On December 1, 1955 Rosa Parks refused to give up her seat on a bus in Montgomery, AL and sparked the American Civil Rights movement of the 20th century.
By refusing to give up her seat to a white man on a Montgomery, Alabama, city bus in 1955, black seamstress Rosa Parks (1913—2005) helped initiate the civil rights movement in the United States. The leaders of the local black community organized a bus boycott that began the day Parks was convicted of violating the segregation laws. Led by a young Rev. Dr. Martin Luther King Jr., the boycott lasted more than a year—during which Parks not coincidentally lost her job—and ended only when the U.S. Supreme Court ruled that bus segregation was unconstitutional. Over the next half-century, Parks became a nationally recognized symbol of dignity and strength in the struggle to end entrenched racial segregation.
On Thursday, December 1, 1955, the 42-year-old Rosa Parks was commuting home from a long day of work at the Montgomery Fair department store by bus. Black residents of Montgomery often avoided municipal buses if possible because they found the Negroes-in-back policy so demeaning. Nonetheless, 70 percent or more riders on a typical day were black, and on this day Rosa Parks was one of them.
Segregation was written into law; the front of a Montgomery bus was reserved for white citizens, and the seats behind them for black citizens. However, it was only by custom that bus drivers had the authority to ask a black person to give up a seat for a white rider. There were contradictory Montgomery laws on the books: One said segregation must be enforced, but another, largely ignored, said no person (white or black) could be asked to give up a seat even if there were no other seat on the bus available.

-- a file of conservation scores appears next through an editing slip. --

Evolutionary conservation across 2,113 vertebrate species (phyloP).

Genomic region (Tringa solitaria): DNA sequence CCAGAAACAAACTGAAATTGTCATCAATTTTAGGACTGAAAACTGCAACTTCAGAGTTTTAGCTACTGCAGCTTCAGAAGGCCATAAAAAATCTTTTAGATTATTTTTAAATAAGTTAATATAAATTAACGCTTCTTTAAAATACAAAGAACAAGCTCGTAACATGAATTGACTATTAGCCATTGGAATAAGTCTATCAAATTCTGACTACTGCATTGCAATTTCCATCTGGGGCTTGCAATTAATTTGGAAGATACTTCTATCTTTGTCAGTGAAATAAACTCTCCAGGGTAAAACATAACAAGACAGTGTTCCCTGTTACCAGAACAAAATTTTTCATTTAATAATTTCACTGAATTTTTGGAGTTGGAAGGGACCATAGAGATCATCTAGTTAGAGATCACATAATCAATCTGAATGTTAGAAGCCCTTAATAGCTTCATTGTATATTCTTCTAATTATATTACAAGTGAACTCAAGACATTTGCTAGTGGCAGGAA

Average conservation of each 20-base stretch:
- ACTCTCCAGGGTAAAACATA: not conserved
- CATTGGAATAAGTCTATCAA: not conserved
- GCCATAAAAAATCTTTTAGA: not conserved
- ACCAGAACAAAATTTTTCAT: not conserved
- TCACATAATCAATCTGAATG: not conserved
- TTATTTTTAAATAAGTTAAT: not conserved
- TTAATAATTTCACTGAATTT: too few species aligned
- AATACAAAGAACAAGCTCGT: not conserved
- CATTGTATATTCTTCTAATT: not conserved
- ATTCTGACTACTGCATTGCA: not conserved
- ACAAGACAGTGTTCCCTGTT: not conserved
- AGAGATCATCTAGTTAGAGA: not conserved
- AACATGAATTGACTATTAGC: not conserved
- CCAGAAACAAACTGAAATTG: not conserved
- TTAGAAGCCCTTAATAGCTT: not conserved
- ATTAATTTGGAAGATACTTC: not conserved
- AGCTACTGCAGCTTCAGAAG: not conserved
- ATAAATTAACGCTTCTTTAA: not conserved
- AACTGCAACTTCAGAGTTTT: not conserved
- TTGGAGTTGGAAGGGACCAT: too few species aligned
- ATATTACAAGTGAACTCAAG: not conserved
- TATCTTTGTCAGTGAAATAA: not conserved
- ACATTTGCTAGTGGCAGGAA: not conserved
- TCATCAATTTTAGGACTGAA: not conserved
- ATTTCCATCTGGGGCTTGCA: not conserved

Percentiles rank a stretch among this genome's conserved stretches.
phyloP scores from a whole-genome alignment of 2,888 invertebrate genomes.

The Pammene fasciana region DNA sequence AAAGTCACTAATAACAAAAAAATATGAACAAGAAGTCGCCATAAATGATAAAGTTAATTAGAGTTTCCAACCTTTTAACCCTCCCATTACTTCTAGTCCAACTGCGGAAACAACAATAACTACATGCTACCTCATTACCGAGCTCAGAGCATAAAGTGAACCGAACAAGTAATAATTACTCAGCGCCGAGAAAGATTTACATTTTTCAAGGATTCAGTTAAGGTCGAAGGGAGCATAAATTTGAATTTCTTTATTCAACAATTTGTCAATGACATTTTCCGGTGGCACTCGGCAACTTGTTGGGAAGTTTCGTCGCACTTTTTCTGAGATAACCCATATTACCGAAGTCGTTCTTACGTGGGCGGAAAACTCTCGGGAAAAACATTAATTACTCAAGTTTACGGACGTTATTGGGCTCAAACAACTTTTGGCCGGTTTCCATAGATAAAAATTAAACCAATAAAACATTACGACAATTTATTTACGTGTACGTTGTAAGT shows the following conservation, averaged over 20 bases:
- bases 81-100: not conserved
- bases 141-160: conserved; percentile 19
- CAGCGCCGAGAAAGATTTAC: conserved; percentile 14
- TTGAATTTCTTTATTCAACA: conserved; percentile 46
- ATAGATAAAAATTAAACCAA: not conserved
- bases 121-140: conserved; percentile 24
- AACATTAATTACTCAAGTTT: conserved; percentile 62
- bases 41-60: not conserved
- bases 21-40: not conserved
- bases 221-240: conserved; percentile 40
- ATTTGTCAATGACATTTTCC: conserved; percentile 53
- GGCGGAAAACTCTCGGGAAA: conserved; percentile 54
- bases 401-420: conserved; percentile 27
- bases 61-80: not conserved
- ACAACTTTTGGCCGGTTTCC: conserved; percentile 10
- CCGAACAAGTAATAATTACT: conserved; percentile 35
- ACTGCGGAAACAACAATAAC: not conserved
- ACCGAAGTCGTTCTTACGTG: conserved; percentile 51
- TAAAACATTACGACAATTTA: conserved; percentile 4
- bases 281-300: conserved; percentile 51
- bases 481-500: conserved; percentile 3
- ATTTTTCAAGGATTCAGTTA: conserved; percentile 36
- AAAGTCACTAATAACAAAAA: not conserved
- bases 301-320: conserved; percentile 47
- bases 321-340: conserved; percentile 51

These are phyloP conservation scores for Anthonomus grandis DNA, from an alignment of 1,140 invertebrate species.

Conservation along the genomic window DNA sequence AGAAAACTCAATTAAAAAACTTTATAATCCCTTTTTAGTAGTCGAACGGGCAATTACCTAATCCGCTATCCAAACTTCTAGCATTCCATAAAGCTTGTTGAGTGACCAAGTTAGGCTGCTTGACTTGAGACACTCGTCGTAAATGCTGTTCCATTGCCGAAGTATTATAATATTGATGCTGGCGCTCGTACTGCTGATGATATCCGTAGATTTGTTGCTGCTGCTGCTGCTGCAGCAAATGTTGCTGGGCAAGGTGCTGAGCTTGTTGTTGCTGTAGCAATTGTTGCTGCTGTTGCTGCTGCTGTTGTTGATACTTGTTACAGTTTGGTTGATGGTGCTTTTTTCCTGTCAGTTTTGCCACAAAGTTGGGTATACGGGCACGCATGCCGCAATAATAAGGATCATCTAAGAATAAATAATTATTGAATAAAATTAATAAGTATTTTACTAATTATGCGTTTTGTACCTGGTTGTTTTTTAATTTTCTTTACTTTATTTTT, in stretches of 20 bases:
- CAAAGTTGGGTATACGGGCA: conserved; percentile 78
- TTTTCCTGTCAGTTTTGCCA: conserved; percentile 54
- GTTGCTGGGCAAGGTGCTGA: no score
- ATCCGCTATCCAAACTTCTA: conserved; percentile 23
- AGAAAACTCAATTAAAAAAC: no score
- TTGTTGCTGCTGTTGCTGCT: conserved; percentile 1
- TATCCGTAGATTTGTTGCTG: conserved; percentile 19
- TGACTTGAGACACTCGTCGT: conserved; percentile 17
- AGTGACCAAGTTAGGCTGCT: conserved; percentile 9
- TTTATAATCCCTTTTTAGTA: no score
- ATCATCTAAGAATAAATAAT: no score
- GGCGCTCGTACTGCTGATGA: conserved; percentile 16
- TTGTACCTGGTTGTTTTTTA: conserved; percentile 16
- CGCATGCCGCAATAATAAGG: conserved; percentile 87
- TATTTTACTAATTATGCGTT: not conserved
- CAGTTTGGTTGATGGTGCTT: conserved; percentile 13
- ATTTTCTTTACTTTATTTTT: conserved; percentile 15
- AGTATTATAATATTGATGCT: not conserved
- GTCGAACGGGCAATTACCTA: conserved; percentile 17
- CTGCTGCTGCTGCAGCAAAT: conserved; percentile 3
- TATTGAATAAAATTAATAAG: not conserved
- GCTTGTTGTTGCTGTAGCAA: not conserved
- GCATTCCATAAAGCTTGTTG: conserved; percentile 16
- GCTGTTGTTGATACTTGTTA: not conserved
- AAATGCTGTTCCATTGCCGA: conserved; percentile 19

Nonetheless, at one point on the route, a white man had no seat because all the seats in the designated “white” section were taken. So the driver told the riders in the four seats of the first row of the “colored” section to stand, in effect adding another row to the “white” section. The three others obeyed. Parks did not.
“People always say that I didn’t give up my seat because I was tired,” wrote Parks in her autobiography, “but that isn’t true. I was not tired physically… No, the only tired I was, was tired of giving in.”
Eventually, two police officers approached the stopped bus, assessed the situation and placed Parks in custody. She was found guilty on December 5, 1955, of violating the city ordinance and fined $10 plus a court fee. The rest is history.
Rosa Parks has been honored in many ways including by our partners in transportation:
In 2004, the Los Angeles County MetroRail system, officially named the Imperial Highway/Wilmington station, where the Blue Line connects with the Green Line, the "Rosa Parks Station".
In 2005, Metro Transit in King County, Washington, placed posters and stickers dedicating the first forward-facing seat of all its buses in Parks' memory shortly after her death.
The American Public Transportation Association (APTA) declared December 1, 2005, the 50th anniversary of her arrest, to be a "National Transit Tribute to Rosa Parks Day".
In 2006, Nassau County announced that the Hempstead Transit Center would be renamed the Rosa Parks Hempstead Transit Center in her honor.
In 2009, the Rosa Parks Transit Center opened in Detroit at the corner of Michigan and Cass Avenues.
In 2015, the new Rosa Parks Railway Station opened in Paris.